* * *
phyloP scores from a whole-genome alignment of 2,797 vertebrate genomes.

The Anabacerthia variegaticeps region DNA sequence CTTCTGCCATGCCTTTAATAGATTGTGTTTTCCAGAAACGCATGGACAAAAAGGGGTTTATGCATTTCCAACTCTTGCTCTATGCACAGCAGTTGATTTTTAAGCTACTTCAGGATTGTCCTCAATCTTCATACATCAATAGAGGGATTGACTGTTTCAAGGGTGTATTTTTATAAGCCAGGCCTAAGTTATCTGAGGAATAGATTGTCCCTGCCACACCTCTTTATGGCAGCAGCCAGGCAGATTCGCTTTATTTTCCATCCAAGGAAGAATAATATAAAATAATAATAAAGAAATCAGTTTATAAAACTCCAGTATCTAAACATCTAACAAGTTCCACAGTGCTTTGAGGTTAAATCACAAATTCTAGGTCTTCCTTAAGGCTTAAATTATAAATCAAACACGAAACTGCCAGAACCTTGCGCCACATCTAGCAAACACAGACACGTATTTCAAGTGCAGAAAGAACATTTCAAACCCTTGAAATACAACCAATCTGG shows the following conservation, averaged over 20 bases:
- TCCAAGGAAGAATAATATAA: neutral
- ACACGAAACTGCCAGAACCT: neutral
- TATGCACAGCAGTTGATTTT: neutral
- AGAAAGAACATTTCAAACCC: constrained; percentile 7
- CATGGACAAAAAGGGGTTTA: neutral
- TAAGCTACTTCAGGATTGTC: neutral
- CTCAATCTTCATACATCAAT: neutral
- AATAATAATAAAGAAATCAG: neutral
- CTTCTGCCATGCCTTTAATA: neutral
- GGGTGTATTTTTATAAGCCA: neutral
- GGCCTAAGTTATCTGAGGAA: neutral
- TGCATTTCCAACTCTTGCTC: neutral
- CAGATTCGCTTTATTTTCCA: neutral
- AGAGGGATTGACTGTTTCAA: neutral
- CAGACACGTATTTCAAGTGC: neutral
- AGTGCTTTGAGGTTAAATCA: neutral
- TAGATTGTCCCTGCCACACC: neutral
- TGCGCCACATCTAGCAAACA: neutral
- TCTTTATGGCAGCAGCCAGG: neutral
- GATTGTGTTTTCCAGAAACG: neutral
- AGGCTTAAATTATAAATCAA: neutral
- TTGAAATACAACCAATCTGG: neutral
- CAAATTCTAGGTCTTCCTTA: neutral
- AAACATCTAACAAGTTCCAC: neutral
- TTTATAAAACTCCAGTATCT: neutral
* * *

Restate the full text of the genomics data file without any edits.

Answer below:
phyloP scores from a whole-genome alignment of 2,797 vertebrate genomes.

The Anabacerthia variegaticeps region DNA sequence CTTCTGCCATGCCTTTAATAGATTGTGTTTTCCAGAAACGCATGGACAAAAAGGGGTTTATGCATTTCCAACTCTTGCTCTATGCACAGCAGTTGATTTTTAAGCTACTTCAGGATTGTCCTCAATCTTCATACATCAATAGAGGGATTGACTGTTTCAAGGGTGTATTTTTATAAGCCAGGCCTAAGTTATCTGAGGAATAGATTGTCCCTGCCACACCTCTTTATGGCAGCAGCCAGGCAGATTCGCTTTATTTTCCATCCAAGGAAGAATAATATAAAATAATAATAAAGAAATCAGTTTATAAAACTCCAGTATCTAAACATCTAACAAGTTCCACAGTGCTTTGAGGTTAAATCACAAATTCTAGGTCTTCCTTAAGGCTTAAATTATAAATCAAACACGAAACTGCCAGAACCTTGCGCCACATCTAGCAAACACAGACACGTATTTCAAGTGCAGAAAGAACATTTCAAACCCTTGAAATACAACCAATCTGG shows the following conservation, averaged over 20 bases:
- TCCAAGGAAGAATAATATAA: neutral
- ACACGAAACTGCCAGAACCT: neutral
- TATGCACAGCAGTTGATTTT: neutral
- AGAAAGAACATTTCAAACCC: constrained; percentile 7
- CATGGACAAAAAGGGGTTTA: neutral
- TAAGCTACTTCAGGATTGTC: neutral
- CTCAATCTTCATACATCAAT: neutral
- AATAATAATAAAGAAATCAG: neutral
- CTTCTGCCATGCCTTTAATA: neutral
- GGGTGTATTTTTATAAGCCA: neutral
- GGCCTAAGTTATCTGAGGAA: neutral
- TGCATTTCCAACTCTTGCTC: neutral
- CAGATTCGCTTTATTTTCCA: neutral
- AGAGGGATTGACTGTTTCAA: neutral
- CAGACACGTATTTCAAGTGC: neutral
- AGTGCTTTGAGGTTAAATCA: neutral
- TAGATTGTCCCTGCCACACC: neutral
- TGCGCCACATCTAGCAAACA: neutral
- TCTTTATGGCAGCAGCCAGG: neutral
- GATTGTGTTTTCCAGAAACG: neutral
- AGGCTTAAATTATAAATCAA: neutral
- TTGAAATACAACCAATCTGG: neutral
- CAAATTCTAGGTCTTCCTTA: neutral
- AAACATCTAACAAGTTCCAC: neutral
- TTTATAAAACTCCAGTATCT: neutral